OBJECTIVE: Systemic sclerosis (SSc) patients are classified according to degree of skin fibrosis (limited and diffuse cutaneous) and serum autoantibodies. We undertook the present multicenter study to determine if intrinsic subset (IS) classification based upon skin gene expression yields additional valuable clinical information.METHODS: SSc patients and healthy participants (HP) were classified as Normal-like, Limited, Fibroproliferative and Inflammatory IS using a previously trained classifier. Clinical data were obtained (serum autoantibodies, pulmonary function testing, modified Rodnan Skin scores [mRSS], and high-resolution chest computed tomography [HRCT]). Statistical analyses were performed to compare patients classified by IS, traditional cutaneous classification, and serum autoantibodies.RESULTS: 223 participants (165 SSc [115 dcSSc and 50 lcSSc] and 58 HP) were classified. Inflammatory IS patients had higher mRSS (22.1±9.9, p <0.001) than other IS and dcSSc (19.4±9.4, p=0.05) despite similar disease duration (median [IQR] months 14.9[19.9] vs 18.4[31.6], p=0.48). In multivariable modeling, no significant association between mRSS and RNA Pol III (p=0.07) or Scl-70 (p=0.09) was found. Radiographic ILD was more prevalent in Fibroproliferative IS compared to other IS (91%, p=0.04) with similar prevalence between lcSSc and dcSSc (67% vs. 76%, p=0.73). Positive Scl-70 antibody was the strongest ILD predictor (p<0.001). Interestingly, all lcSSc/Fibroproliferative patients were demonstrated radiographic ILD.CONCLUSIONS: Classification by IS identifies patients with distinct clinical phenotypes versus traditional cutaneous or autoantibody classification. IS classification identifies subgroups of SSc patients with more radiographic ILD (Fibroproliferative), higher mRSS (Inflammatory) and milder phenotype (Normal-like), and may provide additional clinically useful information to current SSc classification systems. This article is protected by copyright. All rights reserved.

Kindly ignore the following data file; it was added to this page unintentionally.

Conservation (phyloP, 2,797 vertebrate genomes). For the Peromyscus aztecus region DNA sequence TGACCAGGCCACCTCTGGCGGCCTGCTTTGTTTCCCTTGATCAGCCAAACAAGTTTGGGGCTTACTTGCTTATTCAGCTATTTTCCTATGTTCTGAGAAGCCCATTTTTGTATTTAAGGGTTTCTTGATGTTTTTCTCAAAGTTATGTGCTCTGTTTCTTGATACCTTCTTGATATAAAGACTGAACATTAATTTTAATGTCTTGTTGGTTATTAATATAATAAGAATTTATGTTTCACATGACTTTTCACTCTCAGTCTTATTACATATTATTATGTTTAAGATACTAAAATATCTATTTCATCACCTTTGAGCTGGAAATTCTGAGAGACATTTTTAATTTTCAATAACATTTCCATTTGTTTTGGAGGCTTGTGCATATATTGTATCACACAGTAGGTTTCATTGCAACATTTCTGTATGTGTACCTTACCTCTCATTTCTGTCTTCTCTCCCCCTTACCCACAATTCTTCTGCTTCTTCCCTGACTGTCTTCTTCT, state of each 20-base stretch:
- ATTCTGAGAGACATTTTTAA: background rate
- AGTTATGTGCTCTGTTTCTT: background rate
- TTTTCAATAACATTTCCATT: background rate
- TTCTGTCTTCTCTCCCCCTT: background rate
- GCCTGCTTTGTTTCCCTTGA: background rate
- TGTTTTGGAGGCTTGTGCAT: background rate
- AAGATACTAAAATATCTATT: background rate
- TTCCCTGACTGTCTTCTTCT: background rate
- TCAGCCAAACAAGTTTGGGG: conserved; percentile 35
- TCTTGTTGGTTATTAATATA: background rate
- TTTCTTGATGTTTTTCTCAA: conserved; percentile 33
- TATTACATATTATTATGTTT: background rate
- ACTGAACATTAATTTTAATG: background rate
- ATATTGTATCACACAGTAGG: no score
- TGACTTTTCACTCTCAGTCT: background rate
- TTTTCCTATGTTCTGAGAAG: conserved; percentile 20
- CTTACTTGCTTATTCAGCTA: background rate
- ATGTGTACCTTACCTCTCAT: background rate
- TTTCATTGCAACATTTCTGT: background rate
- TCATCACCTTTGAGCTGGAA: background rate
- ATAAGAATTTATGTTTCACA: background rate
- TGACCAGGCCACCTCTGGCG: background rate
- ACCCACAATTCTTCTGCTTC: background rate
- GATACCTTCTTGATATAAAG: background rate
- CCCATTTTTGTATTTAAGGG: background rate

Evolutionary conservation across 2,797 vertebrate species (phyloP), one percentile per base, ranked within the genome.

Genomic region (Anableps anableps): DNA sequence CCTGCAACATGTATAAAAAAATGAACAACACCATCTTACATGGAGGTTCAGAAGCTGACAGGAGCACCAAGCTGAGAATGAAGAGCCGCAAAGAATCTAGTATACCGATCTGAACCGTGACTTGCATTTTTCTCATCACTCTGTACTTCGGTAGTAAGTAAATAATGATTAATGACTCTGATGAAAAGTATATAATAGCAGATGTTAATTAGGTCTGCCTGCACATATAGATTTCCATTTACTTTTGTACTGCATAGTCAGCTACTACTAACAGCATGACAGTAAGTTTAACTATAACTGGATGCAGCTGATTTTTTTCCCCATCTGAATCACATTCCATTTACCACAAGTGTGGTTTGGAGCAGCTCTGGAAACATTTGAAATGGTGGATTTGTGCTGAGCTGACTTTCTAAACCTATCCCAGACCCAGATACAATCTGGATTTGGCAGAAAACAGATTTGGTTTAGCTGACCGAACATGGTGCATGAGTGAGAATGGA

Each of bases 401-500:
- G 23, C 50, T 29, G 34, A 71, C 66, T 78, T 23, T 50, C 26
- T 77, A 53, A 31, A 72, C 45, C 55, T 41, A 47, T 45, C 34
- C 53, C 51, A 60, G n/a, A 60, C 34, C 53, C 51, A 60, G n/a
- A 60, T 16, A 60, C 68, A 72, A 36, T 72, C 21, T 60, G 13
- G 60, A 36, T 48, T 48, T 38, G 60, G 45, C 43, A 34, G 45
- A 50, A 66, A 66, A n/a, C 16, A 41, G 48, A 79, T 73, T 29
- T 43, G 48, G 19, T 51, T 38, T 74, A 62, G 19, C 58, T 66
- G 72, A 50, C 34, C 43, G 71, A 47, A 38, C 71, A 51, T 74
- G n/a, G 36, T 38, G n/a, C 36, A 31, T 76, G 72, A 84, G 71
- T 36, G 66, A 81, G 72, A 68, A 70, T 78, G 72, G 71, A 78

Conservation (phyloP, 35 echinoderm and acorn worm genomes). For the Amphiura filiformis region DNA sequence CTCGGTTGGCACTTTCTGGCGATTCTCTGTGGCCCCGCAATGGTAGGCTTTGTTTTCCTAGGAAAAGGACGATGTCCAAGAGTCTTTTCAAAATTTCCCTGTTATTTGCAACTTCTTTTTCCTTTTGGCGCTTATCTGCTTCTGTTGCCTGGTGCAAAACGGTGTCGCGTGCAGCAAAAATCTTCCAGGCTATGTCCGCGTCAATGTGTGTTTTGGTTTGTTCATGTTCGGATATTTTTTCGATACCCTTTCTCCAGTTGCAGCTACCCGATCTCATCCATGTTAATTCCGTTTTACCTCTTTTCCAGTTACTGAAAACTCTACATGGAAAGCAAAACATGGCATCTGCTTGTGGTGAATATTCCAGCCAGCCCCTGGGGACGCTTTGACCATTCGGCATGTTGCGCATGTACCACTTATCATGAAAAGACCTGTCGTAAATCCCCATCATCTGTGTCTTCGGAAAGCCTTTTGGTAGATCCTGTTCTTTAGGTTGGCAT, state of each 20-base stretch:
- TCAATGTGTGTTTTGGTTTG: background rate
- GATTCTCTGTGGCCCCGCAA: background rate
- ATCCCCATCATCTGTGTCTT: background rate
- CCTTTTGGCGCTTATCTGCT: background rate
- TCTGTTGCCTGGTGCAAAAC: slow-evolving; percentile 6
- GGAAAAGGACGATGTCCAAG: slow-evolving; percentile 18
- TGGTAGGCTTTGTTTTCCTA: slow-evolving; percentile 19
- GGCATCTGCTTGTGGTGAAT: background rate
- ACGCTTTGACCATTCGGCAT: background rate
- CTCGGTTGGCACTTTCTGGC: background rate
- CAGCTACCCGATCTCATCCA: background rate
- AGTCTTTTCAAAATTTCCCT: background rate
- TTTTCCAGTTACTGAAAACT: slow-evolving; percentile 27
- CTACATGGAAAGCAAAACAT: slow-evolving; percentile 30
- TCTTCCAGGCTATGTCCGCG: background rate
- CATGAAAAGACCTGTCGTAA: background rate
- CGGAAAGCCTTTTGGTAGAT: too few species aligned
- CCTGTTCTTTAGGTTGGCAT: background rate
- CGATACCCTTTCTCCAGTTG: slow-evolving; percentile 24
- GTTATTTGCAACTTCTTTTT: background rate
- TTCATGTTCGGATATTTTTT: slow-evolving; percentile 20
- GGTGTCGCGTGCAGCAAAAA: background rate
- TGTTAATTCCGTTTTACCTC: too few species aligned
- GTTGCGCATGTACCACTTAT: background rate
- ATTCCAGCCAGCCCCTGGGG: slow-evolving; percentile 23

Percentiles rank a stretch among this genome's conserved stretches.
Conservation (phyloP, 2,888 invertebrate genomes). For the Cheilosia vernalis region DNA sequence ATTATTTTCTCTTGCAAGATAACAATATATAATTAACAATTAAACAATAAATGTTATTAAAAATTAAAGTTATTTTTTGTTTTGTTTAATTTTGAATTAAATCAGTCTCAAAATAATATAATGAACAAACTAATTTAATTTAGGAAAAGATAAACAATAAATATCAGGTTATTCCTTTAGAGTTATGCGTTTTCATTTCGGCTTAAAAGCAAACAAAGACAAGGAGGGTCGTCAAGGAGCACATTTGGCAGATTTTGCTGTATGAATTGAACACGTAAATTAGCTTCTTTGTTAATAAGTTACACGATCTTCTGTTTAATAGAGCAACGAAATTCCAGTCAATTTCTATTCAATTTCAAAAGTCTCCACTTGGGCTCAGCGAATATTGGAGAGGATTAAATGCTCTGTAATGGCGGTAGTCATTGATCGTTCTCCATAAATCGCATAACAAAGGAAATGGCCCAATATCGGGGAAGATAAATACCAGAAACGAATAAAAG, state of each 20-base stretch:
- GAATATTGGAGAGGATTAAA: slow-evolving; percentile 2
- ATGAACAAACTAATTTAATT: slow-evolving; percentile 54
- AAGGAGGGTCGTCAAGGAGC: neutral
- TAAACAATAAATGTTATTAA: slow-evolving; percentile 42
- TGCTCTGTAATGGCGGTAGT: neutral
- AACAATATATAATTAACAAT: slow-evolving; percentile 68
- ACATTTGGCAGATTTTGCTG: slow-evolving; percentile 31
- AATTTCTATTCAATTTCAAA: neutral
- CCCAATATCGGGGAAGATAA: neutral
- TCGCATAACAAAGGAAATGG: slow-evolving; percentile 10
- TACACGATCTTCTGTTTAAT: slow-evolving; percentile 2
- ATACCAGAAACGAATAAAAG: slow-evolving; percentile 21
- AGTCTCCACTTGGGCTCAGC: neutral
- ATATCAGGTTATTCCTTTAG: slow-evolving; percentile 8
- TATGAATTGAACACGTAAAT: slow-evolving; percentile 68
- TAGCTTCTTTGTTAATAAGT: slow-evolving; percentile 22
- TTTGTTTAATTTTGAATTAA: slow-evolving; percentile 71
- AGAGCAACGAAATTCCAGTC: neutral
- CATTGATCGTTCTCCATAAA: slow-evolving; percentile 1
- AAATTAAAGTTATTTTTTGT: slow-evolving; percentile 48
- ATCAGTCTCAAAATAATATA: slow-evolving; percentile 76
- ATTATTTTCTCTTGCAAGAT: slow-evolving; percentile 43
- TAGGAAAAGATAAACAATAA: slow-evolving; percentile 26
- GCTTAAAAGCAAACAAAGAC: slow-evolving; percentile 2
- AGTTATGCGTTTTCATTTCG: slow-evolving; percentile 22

View details for DOI 10.1002/acr.24998
View details for PubMedID 35997480